This Israeli fantasy of making peace with the Arabs without first making peace with the Palestinians has been around for decades. It is, in effect, a desire to turn the Arab Peace Initiative on its head. As is often the case, Netanyahu's clever, but disingenuous, ploys can't stand up in the face of reality.
President Obama devoted nearly half his 39-minute address at the United Nations General Assembly last week appealing to world leaders and publics to join in turning back the jihadist offensive in Syria and Iraq of a self-styled "Islamic state."
This year, the UN Human Rights Office set up a photo booth near the entrance to the iconic General Assembly Hall. Visitors were invited to stop by and have their photo taken while holding up a sign affirming their support for the rights of lesbian, gay, bisexual and transgender people around the world.
Some governments think that peace and security should not be tackled within the agenda because it detracts from the agenda's goal: sustainable development. On the contrary, a development agenda that helps prevent conflict will free up resources to promote and enhance sustainable development.
The soaring demand for products derived from wildlife has pushed several iconic species --including elephants, rhinos, and tigers, as well as many lesser known species -- toward the precipice of extinction. This is a global crisis for both wildlife and people, particularly local communities.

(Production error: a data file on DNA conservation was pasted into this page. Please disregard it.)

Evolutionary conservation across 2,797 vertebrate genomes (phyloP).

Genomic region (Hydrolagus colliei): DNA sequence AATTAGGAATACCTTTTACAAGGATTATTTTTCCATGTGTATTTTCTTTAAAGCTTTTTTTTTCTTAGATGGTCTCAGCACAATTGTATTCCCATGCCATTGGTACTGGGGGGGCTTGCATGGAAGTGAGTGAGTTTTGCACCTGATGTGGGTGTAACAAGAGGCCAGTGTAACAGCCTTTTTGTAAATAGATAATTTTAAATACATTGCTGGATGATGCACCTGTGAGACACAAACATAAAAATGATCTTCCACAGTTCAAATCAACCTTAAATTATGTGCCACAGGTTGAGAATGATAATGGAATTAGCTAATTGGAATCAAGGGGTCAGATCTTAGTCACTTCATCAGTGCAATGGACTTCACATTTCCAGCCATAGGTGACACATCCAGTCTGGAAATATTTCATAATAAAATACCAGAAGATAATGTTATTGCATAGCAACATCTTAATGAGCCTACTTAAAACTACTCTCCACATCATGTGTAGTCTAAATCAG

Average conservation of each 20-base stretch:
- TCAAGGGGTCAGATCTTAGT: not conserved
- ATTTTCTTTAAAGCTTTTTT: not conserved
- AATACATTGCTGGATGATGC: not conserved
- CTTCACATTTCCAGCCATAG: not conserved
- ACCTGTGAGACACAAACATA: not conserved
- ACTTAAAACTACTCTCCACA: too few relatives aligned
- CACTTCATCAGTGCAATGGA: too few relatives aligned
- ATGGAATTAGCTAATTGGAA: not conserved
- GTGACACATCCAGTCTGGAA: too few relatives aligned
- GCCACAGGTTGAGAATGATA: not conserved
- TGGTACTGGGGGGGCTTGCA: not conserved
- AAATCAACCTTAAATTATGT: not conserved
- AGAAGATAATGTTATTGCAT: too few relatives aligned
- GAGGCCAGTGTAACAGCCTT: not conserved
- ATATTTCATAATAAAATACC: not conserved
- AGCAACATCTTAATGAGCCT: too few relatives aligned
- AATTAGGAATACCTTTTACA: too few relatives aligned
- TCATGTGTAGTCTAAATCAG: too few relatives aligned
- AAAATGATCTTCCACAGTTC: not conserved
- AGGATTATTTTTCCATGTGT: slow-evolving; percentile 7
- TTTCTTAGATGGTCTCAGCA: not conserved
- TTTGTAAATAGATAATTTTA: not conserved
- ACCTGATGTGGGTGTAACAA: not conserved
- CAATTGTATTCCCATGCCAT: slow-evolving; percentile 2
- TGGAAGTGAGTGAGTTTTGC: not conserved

In the last decade or so, public-private partnerships have changed the landscape of how the world thinks about aid and development, helping to cement a move toward greater privatization.
In the end, it is education and health that will determine if an adolescent girl becomes a woman with equal opportunity. And now we have data to help us to shift to a holistic approach to bring the two together in development programs.
The world often tells us we do not have enough, we are not enough. No matter how fast we run, there isn't enough time, pleasure, accomplishment, or peace to be had. Later this fall on Wednesday, October 29th, the center will examine 'What's Enough Success' at the NYC location.
Beating ISIS on the battleground could prove inconclusive, even counterproductive, if its dogma is not de-legitimized. This cannot be done by the gun but the law and a political system that offers an alternative to the rule of might.
This year's UN General Assembly comes at an especially bleak time. ISIS massacres, Syrian refugees, Ebola -- how much worse can it get? (Actually, do...
Though a ceasefire hangs over Israel and Gaza today, the open wounds from 50 days of conflict remain unresolved.
Joining the International Criminal Court (ICC) remains one of few options for the "State of Palestine," but it's one with profound implications for Zionism and Hamas.
Whatever attributes Uganda's Foreign Minister Sam Kutesa may have, his election to the presidency of the 193-member UN General Assembly is overshadowed by his country's draconian legislation used to hunt down, isolate and jail homosexuals.
There is a great deal to learn from the experience of multi-stakeholder partnerships in food and nutrition security. My answer to the question on their role in the post MDGs is that they are essential. Governments on their own don't have the funding, skills or reach to succeed.
Placing the 100-to-11 vote in an historical context suggests that the margin is indeed significant.